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What Is the Difference Between Palliative Care and End of Life Care?

End of life care: what to expect

Fonthill House, St Albans, Hertfordshire

End of life care helps those nearing the end of their lives to feel as comfortable and supported as possible. They’ll receive a mix of physical and emotional care, helping to maintain their mental and physical health. In the last stages of life, it’s vital that individuals are treated with dignity and respect.

When does end of life care start?

There is no definitive answer for when end of life care needs to start. Some people will receive this type of care when they only have a few days of life left, whereas others with a terminal illness can receive end of life care for months or years. It all comes down to the individual and their personal preferences. Being cared for in a safe, relaxing environment, rather than a hospital, is often preferred by those with terminal illnesses. 

End of life care is a person-centred approach, which focuses on putting the wishes of the individual first. Therefore, this type of care can be discussed whenever someone feels ready for it. 

For those who no longer have the capacity to make decisions themselves, someone with power of attorney can make arrangements on their behalf. 

How many stages are there in the end of life care pathway?

There are six different stages within the end of life care pathway, which can be tailored to suit the needs and wishes of the individual. 

The end of life pathway was designed to help guide care practitioners through someone’s final stages of life. The aim is to provide individuals with a plan that will offer the best quality of life possible to those being cared for.  

Discussions as end of life approaches

During this stage, open discussions are held with the individual and their family around what end of life care will involve and any preferences which they may have. It’s vital that this type of care is given in a way which is appropriate for that individual, which is why honest communication is key.

Of course, discussions around death can be very difficult to face. It can take time for people to come to terms with this stage of life and some people may not wish to discuss it at all. If this is the case, their decision should be respected and conversation shouldn’t be forced. However, if the patient or their family do have particular, appropriate preferences, then every effort should be made to fulfill these. 

Assessment, care planning and review

An agreed care plan will be introduced based on medical requirements and a holistic assessment of the individual’s wellbeing. This holistic method of examination should help to understand a range of physical, psychological, emotional, environmental and spiritual needs.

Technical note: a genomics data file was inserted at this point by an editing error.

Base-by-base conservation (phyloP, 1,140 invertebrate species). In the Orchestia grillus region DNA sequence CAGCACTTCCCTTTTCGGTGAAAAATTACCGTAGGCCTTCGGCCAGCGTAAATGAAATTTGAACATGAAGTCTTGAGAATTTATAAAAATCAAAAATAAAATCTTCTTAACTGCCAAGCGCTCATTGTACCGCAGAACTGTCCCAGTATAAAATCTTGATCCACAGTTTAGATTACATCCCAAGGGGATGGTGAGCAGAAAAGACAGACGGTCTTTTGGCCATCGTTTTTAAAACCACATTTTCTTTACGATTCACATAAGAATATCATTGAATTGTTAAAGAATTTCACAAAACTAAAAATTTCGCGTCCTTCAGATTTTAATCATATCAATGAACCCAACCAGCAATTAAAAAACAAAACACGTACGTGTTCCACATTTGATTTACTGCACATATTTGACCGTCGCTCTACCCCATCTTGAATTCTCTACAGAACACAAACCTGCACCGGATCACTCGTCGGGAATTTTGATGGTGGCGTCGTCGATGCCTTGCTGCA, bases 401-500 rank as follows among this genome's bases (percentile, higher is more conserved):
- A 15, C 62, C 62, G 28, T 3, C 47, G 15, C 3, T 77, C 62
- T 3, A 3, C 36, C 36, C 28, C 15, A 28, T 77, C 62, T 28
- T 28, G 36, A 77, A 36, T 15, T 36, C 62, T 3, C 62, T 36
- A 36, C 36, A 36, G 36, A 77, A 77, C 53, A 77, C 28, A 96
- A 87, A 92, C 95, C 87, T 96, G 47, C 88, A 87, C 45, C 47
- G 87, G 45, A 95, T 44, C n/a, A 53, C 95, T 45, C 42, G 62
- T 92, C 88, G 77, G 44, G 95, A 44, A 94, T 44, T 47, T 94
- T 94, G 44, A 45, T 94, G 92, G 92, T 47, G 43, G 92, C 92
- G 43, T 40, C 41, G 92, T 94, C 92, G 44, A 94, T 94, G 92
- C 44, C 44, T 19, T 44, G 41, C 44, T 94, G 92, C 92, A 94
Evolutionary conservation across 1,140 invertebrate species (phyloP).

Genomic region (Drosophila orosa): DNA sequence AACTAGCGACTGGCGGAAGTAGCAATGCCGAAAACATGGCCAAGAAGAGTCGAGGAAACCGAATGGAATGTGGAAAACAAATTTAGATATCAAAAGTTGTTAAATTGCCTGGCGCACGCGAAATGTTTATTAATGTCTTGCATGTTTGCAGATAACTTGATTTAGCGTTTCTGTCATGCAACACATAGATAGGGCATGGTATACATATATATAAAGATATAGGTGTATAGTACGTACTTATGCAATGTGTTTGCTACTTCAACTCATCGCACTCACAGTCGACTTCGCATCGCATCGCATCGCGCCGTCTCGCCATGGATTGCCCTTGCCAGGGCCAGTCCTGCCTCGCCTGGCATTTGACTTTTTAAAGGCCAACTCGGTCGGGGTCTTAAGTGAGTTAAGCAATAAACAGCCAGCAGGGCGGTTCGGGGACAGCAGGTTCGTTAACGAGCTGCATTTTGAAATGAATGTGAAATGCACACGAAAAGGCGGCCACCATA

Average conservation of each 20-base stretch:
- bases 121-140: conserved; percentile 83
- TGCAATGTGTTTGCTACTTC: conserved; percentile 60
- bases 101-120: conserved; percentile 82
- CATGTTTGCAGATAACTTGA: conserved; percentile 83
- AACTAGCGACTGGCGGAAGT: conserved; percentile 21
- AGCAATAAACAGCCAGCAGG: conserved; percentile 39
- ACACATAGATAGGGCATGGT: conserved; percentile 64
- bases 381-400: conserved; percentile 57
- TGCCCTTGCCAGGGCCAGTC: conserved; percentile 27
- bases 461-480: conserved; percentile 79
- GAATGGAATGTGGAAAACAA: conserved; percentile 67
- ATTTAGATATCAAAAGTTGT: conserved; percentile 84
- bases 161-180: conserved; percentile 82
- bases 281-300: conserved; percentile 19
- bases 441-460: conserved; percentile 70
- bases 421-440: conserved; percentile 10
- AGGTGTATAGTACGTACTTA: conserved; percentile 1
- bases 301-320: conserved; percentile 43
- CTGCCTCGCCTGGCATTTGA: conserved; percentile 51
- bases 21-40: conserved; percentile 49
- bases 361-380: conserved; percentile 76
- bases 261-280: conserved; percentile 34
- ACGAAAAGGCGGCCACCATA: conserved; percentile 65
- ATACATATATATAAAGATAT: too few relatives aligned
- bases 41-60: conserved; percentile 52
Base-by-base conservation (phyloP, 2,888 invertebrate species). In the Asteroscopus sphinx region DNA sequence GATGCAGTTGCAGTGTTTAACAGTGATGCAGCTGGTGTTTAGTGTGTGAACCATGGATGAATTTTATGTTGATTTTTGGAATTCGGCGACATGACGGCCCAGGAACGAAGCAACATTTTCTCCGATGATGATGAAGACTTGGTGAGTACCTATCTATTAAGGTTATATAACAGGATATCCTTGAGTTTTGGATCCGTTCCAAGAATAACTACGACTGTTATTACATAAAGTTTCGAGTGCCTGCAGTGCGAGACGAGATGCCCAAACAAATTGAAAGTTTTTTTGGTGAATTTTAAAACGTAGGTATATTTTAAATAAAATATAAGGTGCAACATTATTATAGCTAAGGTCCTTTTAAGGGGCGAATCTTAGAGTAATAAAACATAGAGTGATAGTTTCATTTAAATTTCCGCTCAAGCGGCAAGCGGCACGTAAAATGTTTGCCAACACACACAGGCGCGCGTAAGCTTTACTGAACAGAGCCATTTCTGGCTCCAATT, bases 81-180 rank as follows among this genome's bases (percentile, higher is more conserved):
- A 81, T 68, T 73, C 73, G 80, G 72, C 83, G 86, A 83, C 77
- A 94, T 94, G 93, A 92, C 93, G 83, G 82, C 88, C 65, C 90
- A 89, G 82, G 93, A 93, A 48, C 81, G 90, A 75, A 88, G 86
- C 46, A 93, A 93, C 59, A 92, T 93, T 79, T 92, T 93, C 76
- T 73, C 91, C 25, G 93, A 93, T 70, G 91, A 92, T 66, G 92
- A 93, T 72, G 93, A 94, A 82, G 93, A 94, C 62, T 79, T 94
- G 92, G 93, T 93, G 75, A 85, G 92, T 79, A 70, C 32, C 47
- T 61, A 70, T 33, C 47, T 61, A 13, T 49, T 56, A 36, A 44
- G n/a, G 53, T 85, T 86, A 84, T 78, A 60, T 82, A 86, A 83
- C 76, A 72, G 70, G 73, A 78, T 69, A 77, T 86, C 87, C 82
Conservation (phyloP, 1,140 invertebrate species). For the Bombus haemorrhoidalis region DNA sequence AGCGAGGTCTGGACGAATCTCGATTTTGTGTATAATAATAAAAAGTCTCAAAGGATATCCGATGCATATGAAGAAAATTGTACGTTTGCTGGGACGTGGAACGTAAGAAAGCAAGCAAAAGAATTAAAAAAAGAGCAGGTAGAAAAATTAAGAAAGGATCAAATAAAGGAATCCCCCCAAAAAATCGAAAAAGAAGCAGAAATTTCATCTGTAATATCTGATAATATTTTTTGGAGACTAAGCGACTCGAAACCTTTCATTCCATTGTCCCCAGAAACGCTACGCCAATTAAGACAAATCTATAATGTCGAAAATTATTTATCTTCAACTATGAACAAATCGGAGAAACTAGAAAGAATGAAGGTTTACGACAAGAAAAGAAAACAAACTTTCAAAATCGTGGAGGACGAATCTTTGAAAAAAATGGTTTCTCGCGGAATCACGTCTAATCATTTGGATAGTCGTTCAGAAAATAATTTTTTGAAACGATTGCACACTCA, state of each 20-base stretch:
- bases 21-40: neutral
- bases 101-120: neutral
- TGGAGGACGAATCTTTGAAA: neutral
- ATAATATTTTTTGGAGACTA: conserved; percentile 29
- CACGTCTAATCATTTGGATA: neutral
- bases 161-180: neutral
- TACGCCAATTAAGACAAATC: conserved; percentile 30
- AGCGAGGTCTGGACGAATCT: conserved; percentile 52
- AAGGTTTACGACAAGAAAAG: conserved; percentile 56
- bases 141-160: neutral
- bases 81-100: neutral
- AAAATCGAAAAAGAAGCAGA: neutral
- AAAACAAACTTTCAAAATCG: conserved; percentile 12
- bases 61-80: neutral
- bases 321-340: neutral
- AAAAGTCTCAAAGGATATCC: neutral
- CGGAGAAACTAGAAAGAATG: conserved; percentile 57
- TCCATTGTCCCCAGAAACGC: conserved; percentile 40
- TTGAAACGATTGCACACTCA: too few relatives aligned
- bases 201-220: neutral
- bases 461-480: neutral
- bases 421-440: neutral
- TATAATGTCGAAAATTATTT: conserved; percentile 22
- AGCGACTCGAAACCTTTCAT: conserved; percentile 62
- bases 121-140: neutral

Naturally, this care plan won’t be fixed in place and will change along with the individual’s condition and preferences. For this reason, regular review sessions will take place to ensure that the assessment plan is still appropriate.

At this stage of the pathway, the needs of the carer are also assessed, making sure that they’ll be able to provide the level of care required.

Coordination of care

After a care plan has been created, this needs to be coordinated with the relevant healthcare services. Some people may require services from a range of different settings, including a care home, hospital, hospice and ambulance transport. 

Care plans may also need to be coordinated across the care home team. It’s vital that all relevant members of staff are aware of the current care plans in place and are able to communicate between themselves. 

Delivery of high-quality services in different settings

Quite simply, high-quality care should be provided to those receiving end of life care, no matter which setting they choose to be in. If high-quality care is provided, hospital admission and stressful situations can potentially be avoided.

All care settings should use their resources to the best of their ability, ensuring that individuals are provided with the right physical and mental care. From comfort measures, to the prescribing of medication, each setting will have complex strategies in place to keep each person as content as possible.

Care in the last days of life

Once it’s been identified that an individual is in their final days, their needs will be reviewed again. This can, of course, be a very emotional and difficult time for both the person and their family. For this reason, every effort must be taken to comfort and help bring a sense of calm.

For those in their final days, spiritual requirements can rise in importance. The person may wish to speak with someone from their religious community or to have prayers recited. Alternatively, some people may wish to speak or be with their family, who can help them to feel less alone.

In addition, wishes around resuscitation, organ donation and place of death should be respected too.

Care after the death

End of life care doesn’t stop after an individual has passed away. The attention can now turn to providing the family with appropriate emotional and bereavement support. Each person will deal with death in a different way and this must be respected. Some people may wish to spend some time alone, whilst others may wish to speak with someone about their feelings.  

The individual’s time of death will also need to be recorded and verified and a certification of death will be provided by a doctor.

For more information on our end of life care services, please get in touch.

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